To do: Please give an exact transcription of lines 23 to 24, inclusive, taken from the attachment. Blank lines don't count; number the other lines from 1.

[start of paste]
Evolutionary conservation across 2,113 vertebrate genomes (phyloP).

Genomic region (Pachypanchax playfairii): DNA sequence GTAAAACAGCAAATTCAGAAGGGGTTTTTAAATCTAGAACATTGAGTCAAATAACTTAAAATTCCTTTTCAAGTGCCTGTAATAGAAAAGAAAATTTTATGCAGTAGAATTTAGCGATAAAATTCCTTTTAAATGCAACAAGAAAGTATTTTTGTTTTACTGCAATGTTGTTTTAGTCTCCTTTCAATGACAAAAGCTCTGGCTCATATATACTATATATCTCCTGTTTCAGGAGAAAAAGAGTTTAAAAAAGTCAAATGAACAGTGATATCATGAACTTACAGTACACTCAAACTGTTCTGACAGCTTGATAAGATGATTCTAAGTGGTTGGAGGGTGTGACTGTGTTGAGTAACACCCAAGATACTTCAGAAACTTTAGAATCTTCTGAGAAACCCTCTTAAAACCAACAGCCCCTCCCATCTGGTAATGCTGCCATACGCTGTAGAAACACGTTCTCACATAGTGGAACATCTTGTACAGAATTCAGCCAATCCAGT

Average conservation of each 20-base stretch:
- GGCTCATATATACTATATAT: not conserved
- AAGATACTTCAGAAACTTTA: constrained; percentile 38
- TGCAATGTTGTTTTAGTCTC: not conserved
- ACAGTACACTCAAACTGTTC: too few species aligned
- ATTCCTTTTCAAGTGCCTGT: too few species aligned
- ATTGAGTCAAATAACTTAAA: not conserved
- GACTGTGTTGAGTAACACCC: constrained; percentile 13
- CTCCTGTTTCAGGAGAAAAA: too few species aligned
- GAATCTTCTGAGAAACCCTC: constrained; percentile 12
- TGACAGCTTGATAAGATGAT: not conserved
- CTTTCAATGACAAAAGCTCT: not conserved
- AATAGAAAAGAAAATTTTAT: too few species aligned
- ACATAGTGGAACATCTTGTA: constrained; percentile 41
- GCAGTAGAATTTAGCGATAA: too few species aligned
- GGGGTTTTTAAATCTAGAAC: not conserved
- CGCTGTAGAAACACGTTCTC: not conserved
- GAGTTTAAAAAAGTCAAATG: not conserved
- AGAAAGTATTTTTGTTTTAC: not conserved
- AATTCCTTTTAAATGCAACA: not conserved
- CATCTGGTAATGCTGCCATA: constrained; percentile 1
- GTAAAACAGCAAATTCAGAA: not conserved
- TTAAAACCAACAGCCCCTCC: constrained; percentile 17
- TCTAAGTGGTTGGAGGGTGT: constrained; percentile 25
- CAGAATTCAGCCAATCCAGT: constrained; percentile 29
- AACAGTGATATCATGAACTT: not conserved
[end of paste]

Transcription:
- CATCTGGTAATGCTGCCATA: constrained; percentile 1
- GTAAAACAGCAAATTCAGAA: not conserved